Court forces out Thai PM, part of her Cabinet

  • AP, Bangkok
  • Updated: May 07, 2014 14:26 IST
Thailand-s-Prime-Minister-Yingluck-Shinawatra-gives-a-traditional-greeting-as-she-arrives-at-the-Constitutional-Court-in-Bangkok-Reuters-photo

Thailand's prime minister was ordered to step down Wednesday along with part of her Cabinet after the Constitutional Court found her guilty in an abuse of power case, pushing the country deeper into political turmoil.

Prime Minister Yingluck Shinawatra was charged with abusing her authority by transferring a senior civil servant in 2011 to another position. The court ruled that the transfer was carried out to benefit her politically powerful family and, therefore, violated the constitution - an accusation she has denied.

"Transferring government officials must be done in accordance with moral principle," the court said in its ruling, read aloud on live television for almost 90 minutes. "Transferring with a hidden agenda is not acceptable."

"The Constitutional Court has ruled unanimously that (Yingluck) has used her status as the prime minister to intervene for her own and others' benefits to (transfer) a government official," which violated Article 268 of the Constitution, and ended her rule as prime minister, the court said in its verdict.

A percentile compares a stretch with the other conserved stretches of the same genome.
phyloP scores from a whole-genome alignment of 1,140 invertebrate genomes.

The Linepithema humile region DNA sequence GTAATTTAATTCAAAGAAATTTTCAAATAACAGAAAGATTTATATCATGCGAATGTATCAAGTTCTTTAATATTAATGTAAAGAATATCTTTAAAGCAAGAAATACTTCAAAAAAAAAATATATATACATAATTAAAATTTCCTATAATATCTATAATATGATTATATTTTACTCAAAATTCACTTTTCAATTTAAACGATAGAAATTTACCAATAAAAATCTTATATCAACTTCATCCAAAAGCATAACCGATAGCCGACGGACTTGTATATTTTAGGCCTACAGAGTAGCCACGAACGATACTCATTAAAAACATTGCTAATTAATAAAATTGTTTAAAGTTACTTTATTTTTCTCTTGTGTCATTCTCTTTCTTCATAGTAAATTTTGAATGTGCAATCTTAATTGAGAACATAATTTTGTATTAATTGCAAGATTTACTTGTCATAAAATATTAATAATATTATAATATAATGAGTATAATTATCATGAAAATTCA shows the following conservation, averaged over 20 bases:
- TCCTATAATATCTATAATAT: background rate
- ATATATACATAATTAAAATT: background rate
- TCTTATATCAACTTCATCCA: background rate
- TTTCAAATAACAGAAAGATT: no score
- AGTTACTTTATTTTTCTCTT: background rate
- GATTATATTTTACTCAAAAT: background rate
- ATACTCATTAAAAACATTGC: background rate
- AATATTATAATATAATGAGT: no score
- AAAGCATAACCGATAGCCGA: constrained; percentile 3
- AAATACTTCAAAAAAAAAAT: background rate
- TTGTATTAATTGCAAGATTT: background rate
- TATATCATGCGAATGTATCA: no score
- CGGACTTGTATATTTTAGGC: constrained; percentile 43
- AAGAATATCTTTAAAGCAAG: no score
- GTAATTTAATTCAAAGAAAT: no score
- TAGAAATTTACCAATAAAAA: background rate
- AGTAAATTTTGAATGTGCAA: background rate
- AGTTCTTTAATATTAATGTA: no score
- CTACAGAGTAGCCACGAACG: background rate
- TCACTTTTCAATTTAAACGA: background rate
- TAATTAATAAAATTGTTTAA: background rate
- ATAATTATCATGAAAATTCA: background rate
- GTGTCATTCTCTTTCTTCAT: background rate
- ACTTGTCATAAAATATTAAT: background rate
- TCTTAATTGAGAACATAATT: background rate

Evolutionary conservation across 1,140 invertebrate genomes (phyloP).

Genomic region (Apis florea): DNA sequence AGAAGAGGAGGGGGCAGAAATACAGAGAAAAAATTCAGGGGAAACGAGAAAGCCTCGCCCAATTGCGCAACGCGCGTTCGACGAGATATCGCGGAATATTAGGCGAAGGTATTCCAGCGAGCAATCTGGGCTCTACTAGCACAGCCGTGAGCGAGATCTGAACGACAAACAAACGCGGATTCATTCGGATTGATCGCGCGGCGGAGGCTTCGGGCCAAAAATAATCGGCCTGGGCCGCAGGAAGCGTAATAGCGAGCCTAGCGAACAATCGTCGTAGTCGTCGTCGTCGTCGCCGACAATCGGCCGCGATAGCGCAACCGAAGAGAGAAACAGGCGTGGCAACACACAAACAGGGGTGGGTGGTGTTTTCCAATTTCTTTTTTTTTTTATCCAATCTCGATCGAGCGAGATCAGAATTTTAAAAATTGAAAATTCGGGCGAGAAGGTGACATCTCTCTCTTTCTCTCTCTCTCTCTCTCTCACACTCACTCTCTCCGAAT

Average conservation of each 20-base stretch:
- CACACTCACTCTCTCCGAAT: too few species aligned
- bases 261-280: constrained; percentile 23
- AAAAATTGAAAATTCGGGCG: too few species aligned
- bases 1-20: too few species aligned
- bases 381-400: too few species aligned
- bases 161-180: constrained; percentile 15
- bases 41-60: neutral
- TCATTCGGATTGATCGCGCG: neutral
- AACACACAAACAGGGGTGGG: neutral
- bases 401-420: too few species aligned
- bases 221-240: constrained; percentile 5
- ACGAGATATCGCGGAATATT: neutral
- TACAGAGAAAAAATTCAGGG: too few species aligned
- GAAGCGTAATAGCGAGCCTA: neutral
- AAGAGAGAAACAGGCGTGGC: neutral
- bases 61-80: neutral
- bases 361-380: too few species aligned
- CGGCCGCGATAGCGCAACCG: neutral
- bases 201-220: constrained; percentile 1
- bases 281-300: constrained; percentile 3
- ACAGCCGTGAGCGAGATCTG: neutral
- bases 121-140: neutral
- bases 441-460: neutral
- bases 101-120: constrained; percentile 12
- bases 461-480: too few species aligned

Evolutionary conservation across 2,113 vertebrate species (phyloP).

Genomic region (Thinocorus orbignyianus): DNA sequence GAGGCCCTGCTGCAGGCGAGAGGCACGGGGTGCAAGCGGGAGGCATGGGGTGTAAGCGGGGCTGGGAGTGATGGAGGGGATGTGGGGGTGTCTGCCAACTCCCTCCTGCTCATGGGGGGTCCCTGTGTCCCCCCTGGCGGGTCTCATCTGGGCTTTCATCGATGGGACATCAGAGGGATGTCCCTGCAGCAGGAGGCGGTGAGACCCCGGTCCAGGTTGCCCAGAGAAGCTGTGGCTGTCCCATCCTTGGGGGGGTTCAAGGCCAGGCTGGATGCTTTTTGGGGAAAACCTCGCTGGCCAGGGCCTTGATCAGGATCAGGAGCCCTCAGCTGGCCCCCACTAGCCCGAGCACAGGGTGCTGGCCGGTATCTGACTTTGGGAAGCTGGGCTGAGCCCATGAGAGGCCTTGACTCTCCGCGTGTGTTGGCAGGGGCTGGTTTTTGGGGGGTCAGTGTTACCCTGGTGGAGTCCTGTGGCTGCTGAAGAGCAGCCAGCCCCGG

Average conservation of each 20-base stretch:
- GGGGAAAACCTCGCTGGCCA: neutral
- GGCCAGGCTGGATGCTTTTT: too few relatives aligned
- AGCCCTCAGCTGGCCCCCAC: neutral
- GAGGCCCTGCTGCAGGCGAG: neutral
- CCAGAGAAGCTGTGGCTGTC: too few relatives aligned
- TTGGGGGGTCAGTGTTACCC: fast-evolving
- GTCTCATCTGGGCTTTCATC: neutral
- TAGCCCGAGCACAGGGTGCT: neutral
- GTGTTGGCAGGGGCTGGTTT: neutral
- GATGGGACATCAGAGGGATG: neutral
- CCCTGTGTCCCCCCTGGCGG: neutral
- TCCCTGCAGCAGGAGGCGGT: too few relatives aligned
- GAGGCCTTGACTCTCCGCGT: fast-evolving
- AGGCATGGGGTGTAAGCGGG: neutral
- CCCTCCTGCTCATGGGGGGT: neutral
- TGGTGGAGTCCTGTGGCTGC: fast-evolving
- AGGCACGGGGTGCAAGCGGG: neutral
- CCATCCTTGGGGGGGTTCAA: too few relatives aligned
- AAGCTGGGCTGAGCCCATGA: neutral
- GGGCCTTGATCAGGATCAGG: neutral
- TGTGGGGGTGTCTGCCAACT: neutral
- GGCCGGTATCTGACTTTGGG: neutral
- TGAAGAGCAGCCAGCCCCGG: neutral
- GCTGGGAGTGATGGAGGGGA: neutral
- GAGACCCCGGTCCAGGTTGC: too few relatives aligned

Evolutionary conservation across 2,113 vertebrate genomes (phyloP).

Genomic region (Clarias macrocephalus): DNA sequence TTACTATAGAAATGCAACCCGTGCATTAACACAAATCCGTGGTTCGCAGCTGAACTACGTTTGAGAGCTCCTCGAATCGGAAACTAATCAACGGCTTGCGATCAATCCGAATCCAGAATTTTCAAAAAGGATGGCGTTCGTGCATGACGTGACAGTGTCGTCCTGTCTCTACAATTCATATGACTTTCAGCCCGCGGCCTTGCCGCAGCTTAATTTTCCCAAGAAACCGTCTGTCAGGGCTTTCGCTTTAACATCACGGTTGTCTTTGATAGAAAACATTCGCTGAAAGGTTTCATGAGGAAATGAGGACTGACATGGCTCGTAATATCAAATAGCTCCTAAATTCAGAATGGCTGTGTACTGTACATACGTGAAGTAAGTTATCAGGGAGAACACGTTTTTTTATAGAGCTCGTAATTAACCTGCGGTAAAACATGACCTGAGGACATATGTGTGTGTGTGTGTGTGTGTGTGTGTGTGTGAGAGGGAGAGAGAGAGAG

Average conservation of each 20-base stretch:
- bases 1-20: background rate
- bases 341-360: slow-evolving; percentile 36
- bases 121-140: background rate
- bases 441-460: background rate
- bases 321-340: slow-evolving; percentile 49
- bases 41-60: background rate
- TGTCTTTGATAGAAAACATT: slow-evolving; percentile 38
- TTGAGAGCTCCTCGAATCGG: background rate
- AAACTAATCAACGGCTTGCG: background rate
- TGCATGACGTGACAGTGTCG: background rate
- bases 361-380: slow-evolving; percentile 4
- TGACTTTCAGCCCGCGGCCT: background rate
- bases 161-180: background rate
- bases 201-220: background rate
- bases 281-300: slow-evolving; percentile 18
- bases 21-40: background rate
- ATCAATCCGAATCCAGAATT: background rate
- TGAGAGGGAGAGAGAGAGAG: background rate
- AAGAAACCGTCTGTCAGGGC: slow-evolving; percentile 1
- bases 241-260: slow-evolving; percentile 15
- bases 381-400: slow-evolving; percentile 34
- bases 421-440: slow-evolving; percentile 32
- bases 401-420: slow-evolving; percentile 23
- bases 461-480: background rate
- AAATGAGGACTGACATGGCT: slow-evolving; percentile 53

It was not immediately clear who would become the new acting prime minister. The ruling also forced out nine Cabinet members who the court said were complicit in the transfer of National Security Council chief Thawil Pliensri.

The judgment marks the latest dramatic twist in Thailand's long-running political crisis. It was a victory for Yingluck's opponents who for the past six months have been engaged in vociferous and sometimes violent street protests demanding she step down to make way for an interim unelected leader.

But it does little to resolve Thailand's political crisis as it leaves the country in limbo - and primed for more violence. Since November, more than 20 have been killed and hundreds injured.

The ruling also casts doubt on whether new elections planned for July will take place, which would anger Yingluck's mostly rural supporters who have called for a major rally Saturday in Bangkok.

It also remains far from clear whether her opponents will be able to achieve other key demands, including creating a reform council overseen by a leader of their choice that will carry out various steps to rid the country of corruption and what they claim is money politics, including alleged vote-buying.

The campaign against Yingluck has been the latest chapter in Thailand's political upheaval that began when her brother, Thaksin Shinawatra, was ousted by a 2006 military coup after protests accusing him of corruption, abuse of power and disrespect for constitutional monarch King Bhumibol Adulyadej. Since then, Thaksin's supporters and opponents have engaged in a power struggle that has on occasion turned bloody.

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